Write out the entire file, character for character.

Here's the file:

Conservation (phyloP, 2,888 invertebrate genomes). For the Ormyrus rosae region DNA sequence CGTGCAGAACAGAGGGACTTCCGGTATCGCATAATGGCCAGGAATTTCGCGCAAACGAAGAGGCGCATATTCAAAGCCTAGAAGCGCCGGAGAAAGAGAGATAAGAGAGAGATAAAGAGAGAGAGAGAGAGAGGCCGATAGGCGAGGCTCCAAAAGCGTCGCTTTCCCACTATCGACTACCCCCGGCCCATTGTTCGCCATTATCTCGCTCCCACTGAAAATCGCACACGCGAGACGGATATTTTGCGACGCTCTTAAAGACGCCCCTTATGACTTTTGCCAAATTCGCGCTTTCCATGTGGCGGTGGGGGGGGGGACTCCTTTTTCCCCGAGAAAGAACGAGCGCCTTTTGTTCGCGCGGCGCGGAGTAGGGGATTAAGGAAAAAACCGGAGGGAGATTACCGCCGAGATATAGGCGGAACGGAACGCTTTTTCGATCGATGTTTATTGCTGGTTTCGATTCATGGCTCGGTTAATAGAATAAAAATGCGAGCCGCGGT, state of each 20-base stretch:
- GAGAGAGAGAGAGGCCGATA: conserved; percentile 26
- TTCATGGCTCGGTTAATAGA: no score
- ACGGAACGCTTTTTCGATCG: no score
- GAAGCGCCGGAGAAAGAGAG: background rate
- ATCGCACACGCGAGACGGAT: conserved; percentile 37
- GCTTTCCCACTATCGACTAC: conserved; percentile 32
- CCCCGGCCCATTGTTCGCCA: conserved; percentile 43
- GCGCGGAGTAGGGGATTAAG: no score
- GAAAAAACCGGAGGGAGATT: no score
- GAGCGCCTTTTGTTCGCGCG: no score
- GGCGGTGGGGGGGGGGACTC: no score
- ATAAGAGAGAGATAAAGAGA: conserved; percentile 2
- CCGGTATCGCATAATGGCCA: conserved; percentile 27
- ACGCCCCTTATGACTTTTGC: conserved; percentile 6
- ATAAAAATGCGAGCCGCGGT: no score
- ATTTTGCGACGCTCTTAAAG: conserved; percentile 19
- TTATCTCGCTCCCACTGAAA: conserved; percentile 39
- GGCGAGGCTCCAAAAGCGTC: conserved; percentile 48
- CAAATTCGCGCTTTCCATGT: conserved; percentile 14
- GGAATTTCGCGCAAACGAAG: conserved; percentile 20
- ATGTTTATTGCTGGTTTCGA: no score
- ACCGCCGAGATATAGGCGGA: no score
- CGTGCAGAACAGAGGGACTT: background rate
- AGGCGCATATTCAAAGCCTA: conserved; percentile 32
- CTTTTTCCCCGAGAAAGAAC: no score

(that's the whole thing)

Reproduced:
Conservation (phyloP, 2,888 invertebrate genomes). For the Ormyrus rosae region DNA sequence CGTGCAGAACAGAGGGACTTCCGGTATCGCATAATGGCCAGGAATTTCGCGCAAACGAAGAGGCGCATATTCAAAGCCTAGAAGCGCCGGAGAAAGAGAGATAAGAGAGAGATAAAGAGAGAGAGAGAGAGAGGCCGATAGGCGAGGCTCCAAAAGCGTCGCTTTCCCACTATCGACTACCCCCGGCCCATTGTTCGCCATTATCTCGCTCCCACTGAAAATCGCACACGCGAGACGGATATTTTGCGACGCTCTTAAAGACGCCCCTTATGACTTTTGCCAAATTCGCGCTTTCCATGTGGCGGTGGGGGGGGGGACTCCTTTTTCCCCGAGAAAGAACGAGCGCCTTTTGTTCGCGCGGCGCGGAGTAGGGGATTAAGGAAAAAACCGGAGGGAGATTACCGCCGAGATATAGGCGGAACGGAACGCTTTTTCGATCGATGTTTATTGCTGGTTTCGATTCATGGCTCGGTTAATAGAATAAAAATGCGAGCCGCGGT, state of each 20-base stretch:
- GAGAGAGAGAGAGGCCGATA: conserved; percentile 26
- TTCATGGCTCGGTTAATAGA: no score
- ACGGAACGCTTTTTCGATCG: no score
- GAAGCGCCGGAGAAAGAGAG: background rate
- ATCGCACACGCGAGACGGAT: conserved; percentile 37
- GCTTTCCCACTATCGACTAC: conserved; percentile 32
- CCCCGGCCCATTGTTCGCCA: conserved; percentile 43
- GCGCGGAGTAGGGGATTAAG: no score
- GAAAAAACCGGAGGGAGATT: no score
- GAGCGCCTTTTGTTCGCGCG: no score
- GGCGGTGGGGGGGGGGACTC: no score
- ATAAGAGAGAGATAAAGAGA: conserved; percentile 2
- CCGGTATCGCATAATGGCCA: conserved; percentile 27
- ACGCCCCTTATGACTTTTGC: conserved; percentile 6
- ATAAAAATGCGAGCCGCGGT: no score
- ATTTTGCGACGCTCTTAAAG: conserved; percentile 19
- TTATCTCGCTCCCACTGAAA: conserved; percentile 39
- GGCGAGGCTCCAAAAGCGTC: conserved; percentile 48
- CAAATTCGCGCTTTCCATGT: conserved; percentile 14
- GGAATTTCGCGCAAACGAAG: conserved; percentile 20
- ATGTTTATTGCTGGTTTCGA: no score
- ACCGCCGAGATATAGGCGGA: no score
- CGTGCAGAACAGAGGGACTT: background rate
- AGGCGCATATTCAAAGCCTA: conserved; percentile 32
- CTTTTTCCCCGAGAAAGAAC: no score